I finally got these both finished after months of inactivity, messing up one and doing it over, and just generally worrying about doing something wrong and ruining all that work. Last week, they were cast in silver.

They’re still not done (clearly), but man, is it a relief to have gotten this far! They are heavy as hell–I wish I’d carved away more wax on the interior but the wax was getting delicate and I was nervous about breakage. I shouldn’t have been, though. The thing on the left, if you’re wondering, was a slice of ring wax that I’d carved into with a new set of wax working tools as a kind of technical exercise. I figured if I made the design well enough, I’d cast it. And so I did–with a different design on each side. It’ll be a reversible pendant when I’m done.

And that’s about where I am on the jewelry front. As for knitting, I haven’t bothered all that much. I’ve got two pairs of socks made with crazy rainbow yarn I tried to dilute with solid colors, and a clone of my cat.

Pattern: SlipStripe Spiral

 

Pattern: Ugly Duckling Socks

 

Pattern: The Parlor Cat

And that is . . . probably . . . all for now! I’m sure I’ll catch up again in a few months. Until then, keep crafting!

 

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Filed under amigurumi, beads, bracelet, casting, crochet, knitting, metals, necklace, pendant, pin, ring, riveting, socks, soldering, stones/gems, wax carving, yak yak yak

Season’s Greetings!

Well, my husband is sick and family Christmas time is postponed, so here I am blogging about some little gifts I made for my niece and nephew, respectively.

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I think this will fit a six-year-old. Well, I hope so. I made this with a super cheap and crappy set of alphabet stamps I got from a big box craft store with a 50% off coupon, so they were like 8 bucks. Mind you, a good set could run at least 75 dollars or more. I’m not terribly happy with them, but I knew what I was getting into, and they’ll be good for marking things and experimenting, anyway.

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My nephew is into sea creatures these days, so I dug around in my Ravelry favorites until I spotted this sweet Little Blue Lobster pattern. I’d have liked to use blue yarn, but I actually don’t have any since I’ve been working on a scrapghan. Fortunately, I did have just the right amount of scrap bulky red with a charming fleck in it–and ah, sadness, I think I got it from my knit night friend who has just moved away as her husband has a new job in Chicago. So he turned out super cute and the pattern was easy, fast, and enjoyable.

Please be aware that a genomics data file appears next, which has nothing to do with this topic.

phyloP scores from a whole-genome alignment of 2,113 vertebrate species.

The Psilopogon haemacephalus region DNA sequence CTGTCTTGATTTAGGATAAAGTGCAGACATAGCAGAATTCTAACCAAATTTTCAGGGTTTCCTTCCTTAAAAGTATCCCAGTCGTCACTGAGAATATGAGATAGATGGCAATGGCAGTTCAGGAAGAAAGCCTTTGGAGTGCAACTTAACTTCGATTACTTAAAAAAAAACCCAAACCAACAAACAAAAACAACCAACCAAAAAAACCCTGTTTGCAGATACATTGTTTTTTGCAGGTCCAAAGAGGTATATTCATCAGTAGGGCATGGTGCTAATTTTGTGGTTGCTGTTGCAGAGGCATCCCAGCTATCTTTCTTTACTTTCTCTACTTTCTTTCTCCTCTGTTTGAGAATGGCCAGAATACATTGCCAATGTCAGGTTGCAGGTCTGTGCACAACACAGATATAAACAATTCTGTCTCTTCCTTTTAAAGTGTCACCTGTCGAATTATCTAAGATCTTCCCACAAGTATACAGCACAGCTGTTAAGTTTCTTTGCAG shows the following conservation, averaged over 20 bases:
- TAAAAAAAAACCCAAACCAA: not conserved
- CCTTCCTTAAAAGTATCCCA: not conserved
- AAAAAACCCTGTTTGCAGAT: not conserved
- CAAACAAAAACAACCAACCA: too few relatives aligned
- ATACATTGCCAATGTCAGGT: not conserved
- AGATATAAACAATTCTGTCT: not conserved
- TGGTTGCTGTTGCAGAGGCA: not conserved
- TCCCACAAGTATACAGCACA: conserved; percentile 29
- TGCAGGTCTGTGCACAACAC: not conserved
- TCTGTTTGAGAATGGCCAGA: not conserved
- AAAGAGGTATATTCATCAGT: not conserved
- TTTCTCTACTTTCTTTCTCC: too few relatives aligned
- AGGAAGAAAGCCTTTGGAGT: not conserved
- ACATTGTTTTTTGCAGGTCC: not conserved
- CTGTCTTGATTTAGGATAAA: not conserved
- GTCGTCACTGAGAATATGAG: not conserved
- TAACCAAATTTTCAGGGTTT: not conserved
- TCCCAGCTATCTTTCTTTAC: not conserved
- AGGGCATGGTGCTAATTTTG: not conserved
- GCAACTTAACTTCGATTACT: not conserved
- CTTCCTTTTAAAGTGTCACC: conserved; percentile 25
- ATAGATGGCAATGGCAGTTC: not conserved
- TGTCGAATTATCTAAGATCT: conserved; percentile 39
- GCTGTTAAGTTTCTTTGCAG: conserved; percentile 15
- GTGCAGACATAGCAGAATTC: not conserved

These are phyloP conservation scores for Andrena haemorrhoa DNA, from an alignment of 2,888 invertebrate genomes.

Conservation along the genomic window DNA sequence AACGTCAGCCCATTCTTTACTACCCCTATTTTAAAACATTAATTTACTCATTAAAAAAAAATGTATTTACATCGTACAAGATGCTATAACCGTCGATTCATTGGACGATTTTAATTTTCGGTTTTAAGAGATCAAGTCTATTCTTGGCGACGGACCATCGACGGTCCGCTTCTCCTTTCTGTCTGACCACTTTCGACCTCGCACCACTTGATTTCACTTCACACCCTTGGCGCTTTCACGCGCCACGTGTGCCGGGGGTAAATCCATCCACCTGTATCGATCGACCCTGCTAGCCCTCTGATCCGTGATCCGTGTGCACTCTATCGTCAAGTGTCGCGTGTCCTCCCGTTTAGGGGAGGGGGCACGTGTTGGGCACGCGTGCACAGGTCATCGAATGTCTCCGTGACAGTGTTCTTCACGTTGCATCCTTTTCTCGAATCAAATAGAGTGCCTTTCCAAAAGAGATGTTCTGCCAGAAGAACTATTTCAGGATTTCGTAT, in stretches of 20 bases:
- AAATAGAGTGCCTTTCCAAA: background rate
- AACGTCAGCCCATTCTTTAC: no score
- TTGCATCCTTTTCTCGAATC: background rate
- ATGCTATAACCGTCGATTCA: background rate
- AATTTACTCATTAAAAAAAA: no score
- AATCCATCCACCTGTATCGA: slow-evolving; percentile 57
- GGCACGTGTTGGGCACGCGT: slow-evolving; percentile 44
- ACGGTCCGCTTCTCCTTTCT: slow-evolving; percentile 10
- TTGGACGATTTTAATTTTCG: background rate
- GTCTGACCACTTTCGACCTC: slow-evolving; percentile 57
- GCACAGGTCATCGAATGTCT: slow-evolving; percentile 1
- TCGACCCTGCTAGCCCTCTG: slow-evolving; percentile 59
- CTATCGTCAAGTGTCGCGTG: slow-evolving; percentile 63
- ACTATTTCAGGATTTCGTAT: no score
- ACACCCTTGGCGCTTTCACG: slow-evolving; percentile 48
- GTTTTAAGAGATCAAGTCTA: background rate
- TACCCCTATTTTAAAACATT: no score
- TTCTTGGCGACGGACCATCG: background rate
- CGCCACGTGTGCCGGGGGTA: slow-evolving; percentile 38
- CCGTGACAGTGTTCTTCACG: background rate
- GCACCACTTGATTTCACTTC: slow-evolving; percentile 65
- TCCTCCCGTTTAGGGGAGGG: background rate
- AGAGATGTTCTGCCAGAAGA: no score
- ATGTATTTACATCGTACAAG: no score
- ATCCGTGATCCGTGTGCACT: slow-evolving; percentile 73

And just because I’m too lazy to write a separate post:

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Here’s a bracelet I (finally) just finished up. I don’t think I ever talked about it or took progress shots, but I’ve been working on that box clasp since last fall. Actually, I finished that a while ago. I found it easier and more enjoyable than stringing up beads and putting crimps on (I don’t even know how I got the tongue end of the clasp on backwards, but I did on my first attempt.) I might get those little c-shaped crimp covers you put over them and squeeze down with pliers, but we’ll see. Anyway, I’ve had those red creek jasper beads for nearly two years now and I’m glad I finally did this–and I have four beads to spare, so there might be some fun with them in the coming year.

And so it’s not been the best year, but it’s been a creative one, and I can’t complain. See you in January!

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Filed under amigurumi, beads, bracelet, crochet, metals, presents

Hammertime!

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Here’s a little something that turned out better than I could have hoped! I came up with the design shortly after finding that beautiful central agate at a rock, gem, & mineral show in October.

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(As you can see, I opted for the second idea.)

There were some design challenges here. And some funny moments, like when I soldered the big bezel on using a brand-new solderite board. The silver kept sliding around as I worked, like a sweating glass on a wet tabletop. Never had that happen before!

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Getting the three discs on the bottom soldered onto square wires was a particularly tough challenge, especially since the central one was thicker than the sides. I had to work from the back (heating from the front would only make the solder on the bezels flow again, plus I wouldn’t be able to see when the solder flowed in back.), and getting the pieces lined up straight and pressing against each other was a bit of a challenge; I’m used to working with pieces that have a flat side so it’s easy, and this was not so. I ended up blorping on more extra-easy solder than I might have liked, and while I was able to grind a lot of it away, there’s still a color mis-match on the back of those discs, and with extra-easy it only takes a day or two for a tarnished look to pop up again.